All eyes were locked on the horizon: a mix of stripers and blues had driven a school of sand eels to the surface. The frenzy attracted a flock of gulls, which in turn attracted a picket line of fishermen planting their feet right at the water’s edge. I stood among the surfcasters, willing the blitz to move into range.
Come on, a little closer… a little closer… Here we go!
The diving birds and breaking fish finally moved within the 100-yard mark, and every angler sprang into action. I unleashed a herculean cast with my 11-foot surf rod and listened to the line pour through the guides, carried by the weight of the lure. I saw it land with a plunk right in the middle of the school of fish. A few other fishermen landed casts ingot he fray as well, but as I picked up my slack line and began my retrieve, most of the other fishermen were frantically reeling in surface poppers to take a second shot at reaching the action. Three turns into my retrieve, I hooked up, and a quick glance down the beach revealed that every angler using a metal lure was leaning back into a fish.
It’s for moments like this that every surfcaster needs to keep a few of these simple, effective, long-casting lures in their plug bag. Reaching distant fish, however, is not the only reason to stock up on metal lures, or “casting tins,” as they are often called by surfcasters.
For years, I used metal lures for two reasons only: to reach out-of-range blitzes and to feed bluefish an offering they couldn’t destroy. I bought into several widespread misconceptions about these lures: that metals only catch bass during a blitz, that metals won’t work at night, that metals need to be fished with a fast retrieve. As a result, I failed to take advantage of the extraordinary versatility of metal lures in the surf.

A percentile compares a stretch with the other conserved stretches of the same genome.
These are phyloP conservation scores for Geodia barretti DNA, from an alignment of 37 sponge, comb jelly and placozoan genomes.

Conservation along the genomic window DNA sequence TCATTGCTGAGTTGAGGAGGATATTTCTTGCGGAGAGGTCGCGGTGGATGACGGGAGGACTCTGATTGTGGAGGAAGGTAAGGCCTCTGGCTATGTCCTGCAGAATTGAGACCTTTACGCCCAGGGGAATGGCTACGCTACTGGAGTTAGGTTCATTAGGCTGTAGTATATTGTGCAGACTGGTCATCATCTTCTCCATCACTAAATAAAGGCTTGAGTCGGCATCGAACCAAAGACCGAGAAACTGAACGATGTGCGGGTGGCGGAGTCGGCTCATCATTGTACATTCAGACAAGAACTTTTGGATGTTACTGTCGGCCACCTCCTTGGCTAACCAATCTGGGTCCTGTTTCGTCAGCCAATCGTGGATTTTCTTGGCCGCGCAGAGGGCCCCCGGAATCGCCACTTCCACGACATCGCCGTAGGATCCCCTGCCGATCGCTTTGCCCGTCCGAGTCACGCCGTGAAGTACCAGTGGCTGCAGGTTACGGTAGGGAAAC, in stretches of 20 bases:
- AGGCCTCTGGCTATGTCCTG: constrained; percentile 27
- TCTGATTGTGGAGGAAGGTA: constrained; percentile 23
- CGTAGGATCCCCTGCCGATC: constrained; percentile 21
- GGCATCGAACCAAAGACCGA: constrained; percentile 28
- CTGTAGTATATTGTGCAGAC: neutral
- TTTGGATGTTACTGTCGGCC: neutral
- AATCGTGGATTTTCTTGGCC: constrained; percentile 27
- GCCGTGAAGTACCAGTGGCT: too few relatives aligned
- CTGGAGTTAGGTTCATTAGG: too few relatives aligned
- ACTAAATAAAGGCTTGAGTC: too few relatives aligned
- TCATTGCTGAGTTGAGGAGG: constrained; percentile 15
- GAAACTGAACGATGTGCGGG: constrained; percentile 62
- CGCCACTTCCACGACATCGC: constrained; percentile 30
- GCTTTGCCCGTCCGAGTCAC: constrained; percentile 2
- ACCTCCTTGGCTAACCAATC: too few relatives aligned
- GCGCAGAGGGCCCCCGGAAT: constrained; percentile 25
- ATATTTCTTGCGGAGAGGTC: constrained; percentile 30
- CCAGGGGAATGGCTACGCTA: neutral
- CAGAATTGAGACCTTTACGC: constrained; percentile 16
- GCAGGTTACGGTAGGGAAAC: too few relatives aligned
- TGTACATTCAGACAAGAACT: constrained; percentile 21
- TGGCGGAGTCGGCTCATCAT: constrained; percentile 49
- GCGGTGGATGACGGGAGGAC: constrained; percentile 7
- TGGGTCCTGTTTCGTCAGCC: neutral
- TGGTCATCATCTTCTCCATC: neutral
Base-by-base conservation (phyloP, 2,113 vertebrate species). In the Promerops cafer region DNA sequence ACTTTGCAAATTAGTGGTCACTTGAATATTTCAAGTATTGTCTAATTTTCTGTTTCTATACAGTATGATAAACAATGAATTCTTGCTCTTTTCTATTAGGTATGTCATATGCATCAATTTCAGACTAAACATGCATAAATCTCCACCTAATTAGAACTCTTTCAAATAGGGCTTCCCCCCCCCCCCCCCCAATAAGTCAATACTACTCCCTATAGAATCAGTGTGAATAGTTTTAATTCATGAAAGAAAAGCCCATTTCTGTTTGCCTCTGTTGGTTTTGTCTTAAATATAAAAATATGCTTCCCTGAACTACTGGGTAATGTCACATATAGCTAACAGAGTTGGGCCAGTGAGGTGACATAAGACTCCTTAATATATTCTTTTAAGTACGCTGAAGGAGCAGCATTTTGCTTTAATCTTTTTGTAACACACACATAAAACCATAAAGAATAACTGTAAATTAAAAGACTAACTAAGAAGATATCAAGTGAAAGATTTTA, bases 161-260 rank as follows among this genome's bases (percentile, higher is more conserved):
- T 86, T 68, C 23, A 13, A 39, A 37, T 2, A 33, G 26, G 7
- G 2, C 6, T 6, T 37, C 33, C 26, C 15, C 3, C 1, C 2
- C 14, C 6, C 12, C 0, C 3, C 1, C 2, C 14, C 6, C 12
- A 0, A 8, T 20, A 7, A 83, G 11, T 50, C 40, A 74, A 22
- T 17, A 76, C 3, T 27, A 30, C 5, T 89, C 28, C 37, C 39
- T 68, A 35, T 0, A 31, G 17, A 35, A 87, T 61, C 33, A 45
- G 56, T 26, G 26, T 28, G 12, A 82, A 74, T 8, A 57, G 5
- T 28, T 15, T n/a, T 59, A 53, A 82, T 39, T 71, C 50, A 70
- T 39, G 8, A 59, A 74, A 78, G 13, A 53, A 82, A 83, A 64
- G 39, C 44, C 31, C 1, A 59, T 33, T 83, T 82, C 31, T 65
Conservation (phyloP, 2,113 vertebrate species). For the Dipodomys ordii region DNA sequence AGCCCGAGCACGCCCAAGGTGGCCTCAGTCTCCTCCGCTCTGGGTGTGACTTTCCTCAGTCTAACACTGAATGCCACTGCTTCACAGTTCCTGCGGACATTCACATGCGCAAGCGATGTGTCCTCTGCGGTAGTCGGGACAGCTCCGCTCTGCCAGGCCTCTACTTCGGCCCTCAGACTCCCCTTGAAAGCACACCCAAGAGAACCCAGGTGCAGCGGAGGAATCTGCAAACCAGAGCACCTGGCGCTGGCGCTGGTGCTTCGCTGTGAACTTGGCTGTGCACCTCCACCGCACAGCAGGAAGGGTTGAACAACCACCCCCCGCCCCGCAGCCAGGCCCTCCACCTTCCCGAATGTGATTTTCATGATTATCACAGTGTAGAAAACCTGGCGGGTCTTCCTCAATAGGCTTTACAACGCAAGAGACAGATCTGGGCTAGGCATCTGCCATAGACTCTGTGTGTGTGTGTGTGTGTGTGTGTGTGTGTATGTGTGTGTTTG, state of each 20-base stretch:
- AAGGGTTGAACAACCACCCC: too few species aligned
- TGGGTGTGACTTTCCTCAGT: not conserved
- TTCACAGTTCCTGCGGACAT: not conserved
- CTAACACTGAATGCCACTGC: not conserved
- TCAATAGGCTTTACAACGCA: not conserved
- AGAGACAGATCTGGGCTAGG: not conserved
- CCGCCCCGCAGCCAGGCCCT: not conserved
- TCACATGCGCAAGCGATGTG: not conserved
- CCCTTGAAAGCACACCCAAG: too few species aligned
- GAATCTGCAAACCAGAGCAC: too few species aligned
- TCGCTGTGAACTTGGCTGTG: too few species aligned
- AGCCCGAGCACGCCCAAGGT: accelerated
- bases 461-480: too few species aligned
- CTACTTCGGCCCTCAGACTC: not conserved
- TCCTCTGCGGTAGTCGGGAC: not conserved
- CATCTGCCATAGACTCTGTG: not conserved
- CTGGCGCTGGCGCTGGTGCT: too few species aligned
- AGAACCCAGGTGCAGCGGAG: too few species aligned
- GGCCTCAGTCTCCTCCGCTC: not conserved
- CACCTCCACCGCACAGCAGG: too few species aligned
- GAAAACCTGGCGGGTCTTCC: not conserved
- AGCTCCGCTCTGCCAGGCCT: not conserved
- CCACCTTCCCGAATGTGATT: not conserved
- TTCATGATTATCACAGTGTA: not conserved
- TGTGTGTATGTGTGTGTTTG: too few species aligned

Metals come in an array of sizes and styles from a number of manufacturers, but there are a few qualities that hold true for all of them. For one, metals are the best-casting lures available to the surfcaster, period. The combination of heavy weight and relatively small size allows anglers to load up the rod and send the lures seaward with minimal wind resistance. Metals can be worked in a variety of ways: bounced along the bottom, swum through the middle of the water column, even splashed across the surface as topwaters. Metals can mimic almost any baitfish and will tempt almost every species that ventures into the Northeast surf. I’ve caught stripers, blues, fluke, weakfish, croakers, cow- nose rays, false albacore and Spanish mackerel on metal lures cast from the beach.
Metal Selection and Tactics
Your local tackle shop probably has a whole wall devoted to metal lures, and the question of which to buy can be a bit confounding. Choosing a metal depends largely on the target species, the prevalent baitfish and the water conditions. For surfcasting in the Northeast, I divide metal lures into four categories: sand eel imitators, peanut bunker/sea herring imitators, general purpose metals and niche metals.
Sand Eel Imitators
Sand-eel-imitating metals, like the Point Jude PoJee and the Ava Jig with tubing, are permanent fixtures in my plug bag. Slim, sand-eel-mimicking metal lures don’t have much inherent action, but anglers can impart their own action to make them irresistible to fish. When fishing these lures, keep the habits of sand eels in mind. They will burrow into the sand, so occasionally dragging your metal along the bottom to send up a puff of debris might get the attention of any nearby bass. Lifting and dropping these lures is another effective retrieve. A steady retrieve while intermittently pumping the rod will also draw strikes from sand-eel-crazed bass and blues.